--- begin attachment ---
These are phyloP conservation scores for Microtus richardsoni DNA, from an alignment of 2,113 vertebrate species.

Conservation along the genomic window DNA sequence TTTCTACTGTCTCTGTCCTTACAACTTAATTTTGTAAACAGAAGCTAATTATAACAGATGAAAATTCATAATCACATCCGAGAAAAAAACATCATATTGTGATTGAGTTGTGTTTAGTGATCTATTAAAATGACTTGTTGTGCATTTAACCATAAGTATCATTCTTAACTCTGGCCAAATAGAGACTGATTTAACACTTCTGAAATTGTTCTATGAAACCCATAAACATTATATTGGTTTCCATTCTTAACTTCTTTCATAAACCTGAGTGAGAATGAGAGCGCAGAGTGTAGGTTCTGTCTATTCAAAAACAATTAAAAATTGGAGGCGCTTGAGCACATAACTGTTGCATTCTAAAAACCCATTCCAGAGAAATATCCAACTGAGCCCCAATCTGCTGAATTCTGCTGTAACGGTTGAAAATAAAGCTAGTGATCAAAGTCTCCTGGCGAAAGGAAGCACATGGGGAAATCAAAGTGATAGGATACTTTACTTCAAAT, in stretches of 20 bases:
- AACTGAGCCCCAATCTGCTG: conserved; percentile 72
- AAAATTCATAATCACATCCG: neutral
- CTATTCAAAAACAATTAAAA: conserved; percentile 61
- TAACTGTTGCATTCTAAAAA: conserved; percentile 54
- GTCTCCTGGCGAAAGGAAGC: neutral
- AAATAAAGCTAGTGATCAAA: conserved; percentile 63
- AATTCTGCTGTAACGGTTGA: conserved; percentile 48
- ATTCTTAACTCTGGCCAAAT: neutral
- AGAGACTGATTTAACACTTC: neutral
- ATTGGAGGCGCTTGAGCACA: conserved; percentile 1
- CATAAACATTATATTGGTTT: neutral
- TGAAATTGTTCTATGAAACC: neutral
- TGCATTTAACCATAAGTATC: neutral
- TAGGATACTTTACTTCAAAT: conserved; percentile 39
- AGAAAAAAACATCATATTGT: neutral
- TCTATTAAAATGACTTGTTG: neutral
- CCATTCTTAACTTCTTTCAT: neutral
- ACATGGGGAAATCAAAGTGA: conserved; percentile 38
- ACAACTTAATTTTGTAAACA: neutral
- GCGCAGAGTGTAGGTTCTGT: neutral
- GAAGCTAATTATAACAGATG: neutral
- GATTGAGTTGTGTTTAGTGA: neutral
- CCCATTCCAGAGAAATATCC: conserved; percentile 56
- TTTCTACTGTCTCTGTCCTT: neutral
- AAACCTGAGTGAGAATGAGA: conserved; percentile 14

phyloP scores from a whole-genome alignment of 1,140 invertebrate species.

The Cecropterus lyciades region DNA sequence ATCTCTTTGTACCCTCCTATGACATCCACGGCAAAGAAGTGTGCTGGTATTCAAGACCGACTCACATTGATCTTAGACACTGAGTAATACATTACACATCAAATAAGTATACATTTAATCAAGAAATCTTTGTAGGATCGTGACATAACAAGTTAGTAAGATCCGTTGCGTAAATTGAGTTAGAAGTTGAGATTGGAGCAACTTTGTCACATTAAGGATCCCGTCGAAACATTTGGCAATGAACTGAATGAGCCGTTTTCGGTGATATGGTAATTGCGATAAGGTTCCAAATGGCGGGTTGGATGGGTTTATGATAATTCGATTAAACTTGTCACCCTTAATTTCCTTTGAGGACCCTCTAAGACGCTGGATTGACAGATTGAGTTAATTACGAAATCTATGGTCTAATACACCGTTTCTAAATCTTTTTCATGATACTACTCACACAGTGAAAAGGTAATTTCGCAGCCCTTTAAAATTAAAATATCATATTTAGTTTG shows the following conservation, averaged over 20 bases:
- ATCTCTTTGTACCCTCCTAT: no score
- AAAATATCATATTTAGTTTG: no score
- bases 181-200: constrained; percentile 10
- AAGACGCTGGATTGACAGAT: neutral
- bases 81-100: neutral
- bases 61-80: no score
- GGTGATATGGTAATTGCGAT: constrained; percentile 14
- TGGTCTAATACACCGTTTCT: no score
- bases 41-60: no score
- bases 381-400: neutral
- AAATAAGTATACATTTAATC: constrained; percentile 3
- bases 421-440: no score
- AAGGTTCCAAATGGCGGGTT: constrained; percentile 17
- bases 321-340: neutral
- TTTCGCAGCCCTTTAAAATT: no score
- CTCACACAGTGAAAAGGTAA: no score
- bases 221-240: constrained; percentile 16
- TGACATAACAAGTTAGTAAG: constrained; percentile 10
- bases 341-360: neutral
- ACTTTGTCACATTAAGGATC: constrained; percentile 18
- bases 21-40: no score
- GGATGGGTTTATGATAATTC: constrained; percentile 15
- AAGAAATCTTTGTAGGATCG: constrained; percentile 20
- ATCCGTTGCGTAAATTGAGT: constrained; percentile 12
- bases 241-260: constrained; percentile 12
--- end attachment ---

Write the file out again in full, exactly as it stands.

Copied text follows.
These are phyloP conservation scores for Microtus richardsoni DNA, from an alignment of 2,113 vertebrate species.

Conservation along the genomic window DNA sequence TTTCTACTGTCTCTGTCCTTACAACTTAATTTTGTAAACAGAAGCTAATTATAACAGATGAAAATTCATAATCACATCCGAGAAAAAAACATCATATTGTGATTGAGTTGTGTTTAGTGATCTATTAAAATGACTTGTTGTGCATTTAACCATAAGTATCATTCTTAACTCTGGCCAAATAGAGACTGATTTAACACTTCTGAAATTGTTCTATGAAACCCATAAACATTATATTGGTTTCCATTCTTAACTTCTTTCATAAACCTGAGTGAGAATGAGAGCGCAGAGTGTAGGTTCTGTCTATTCAAAAACAATTAAAAATTGGAGGCGCTTGAGCACATAACTGTTGCATTCTAAAAACCCATTCCAGAGAAATATCCAACTGAGCCCCAATCTGCTGAATTCTGCTGTAACGGTTGAAAATAAAGCTAGTGATCAAAGTCTCCTGGCGAAAGGAAGCACATGGGGAAATCAAAGTGATAGGATACTTTACTTCAAAT, in stretches of 20 bases:
- AACTGAGCCCCAATCTGCTG: conserved; percentile 72
- AAAATTCATAATCACATCCG: neutral
- CTATTCAAAAACAATTAAAA: conserved; percentile 61
- TAACTGTTGCATTCTAAAAA: conserved; percentile 54
- GTCTCCTGGCGAAAGGAAGC: neutral
- AAATAAAGCTAGTGATCAAA: conserved; percentile 63
- AATTCTGCTGTAACGGTTGA: conserved; percentile 48
- ATTCTTAACTCTGGCCAAAT: neutral
- AGAGACTGATTTAACACTTC: neutral
- ATTGGAGGCGCTTGAGCACA: conserved; percentile 1
- CATAAACATTATATTGGTTT: neutral
- TGAAATTGTTCTATGAAACC: neutral
- TGCATTTAACCATAAGTATC: neutral
- TAGGATACTTTACTTCAAAT: conserved; percentile 39
- AGAAAAAAACATCATATTGT: neutral
- TCTATTAAAATGACTTGTTG: neutral
- CCATTCTTAACTTCTTTCAT: neutral
- ACATGGGGAAATCAAAGTGA: conserved; percentile 38
- ACAACTTAATTTTGTAAACA: neutral
- GCGCAGAGTGTAGGTTCTGT: neutral
- GAAGCTAATTATAACAGATG: neutral
- GATTGAGTTGTGTTTAGTGA: neutral
- CCCATTCCAGAGAAATATCC: conserved; percentile 56
- TTTCTACTGTCTCTGTCCTT: neutral
- AAACCTGAGTGAGAATGAGA: conserved; percentile 14

phyloP scores from a whole-genome alignment of 1,140 invertebrate species.

The Cecropterus lyciades region DNA sequence ATCTCTTTGTACCCTCCTATGACATCCACGGCAAAGAAGTGTGCTGGTATTCAAGACCGACTCACATTGATCTTAGACACTGAGTAATACATTACACATCAAATAAGTATACATTTAATCAAGAAATCTTTGTAGGATCGTGACATAACAAGTTAGTAAGATCCGTTGCGTAAATTGAGTTAGAAGTTGAGATTGGAGCAACTTTGTCACATTAAGGATCCCGTCGAAACATTTGGCAATGAACTGAATGAGCCGTTTTCGGTGATATGGTAATTGCGATAAGGTTCCAAATGGCGGGTTGGATGGGTTTATGATAATTCGATTAAACTTGTCACCCTTAATTTCCTTTGAGGACCCTCTAAGACGCTGGATTGACAGATTGAGTTAATTACGAAATCTATGGTCTAATACACCGTTTCTAAATCTTTTTCATGATACTACTCACACAGTGAAAAGGTAATTTCGCAGCCCTTTAAAATTAAAATATCATATTTAGTTTG shows the following conservation, averaged over 20 bases:
- ATCTCTTTGTACCCTCCTAT: no score
- AAAATATCATATTTAGTTTG: no score
- bases 181-200: constrained; percentile 10
- AAGACGCTGGATTGACAGAT: neutral
- bases 81-100: neutral
- bases 61-80: no score
- GGTGATATGGTAATTGCGAT: constrained; percentile 14
- TGGTCTAATACACCGTTTCT: no score
- bases 41-60: no score
- bases 381-400: neutral
- AAATAAGTATACATTTAATC: constrained; percentile 3
- bases 421-440: no score
- AAGGTTCCAAATGGCGGGTT: constrained; percentile 17
- bases 321-340: neutral
- TTTCGCAGCCCTTTAAAATT: no score
- CTCACACAGTGAAAAGGTAA: no score
- bases 221-240: constrained; percentile 16
- TGACATAACAAGTTAGTAAG: constrained; percentile 10
- bases 341-360: neutral
- ACTTTGTCACATTAAGGATC: constrained; percentile 18
- bases 21-40: no score
- GGATGGGTTTATGATAATTC: constrained; percentile 15
- AAGAAATCTTTGTAGGATCG: constrained; percentile 20
- ATCCGTTGCGTAAATTGAGT: constrained; percentile 12
- bases 241-260: constrained; percentile 12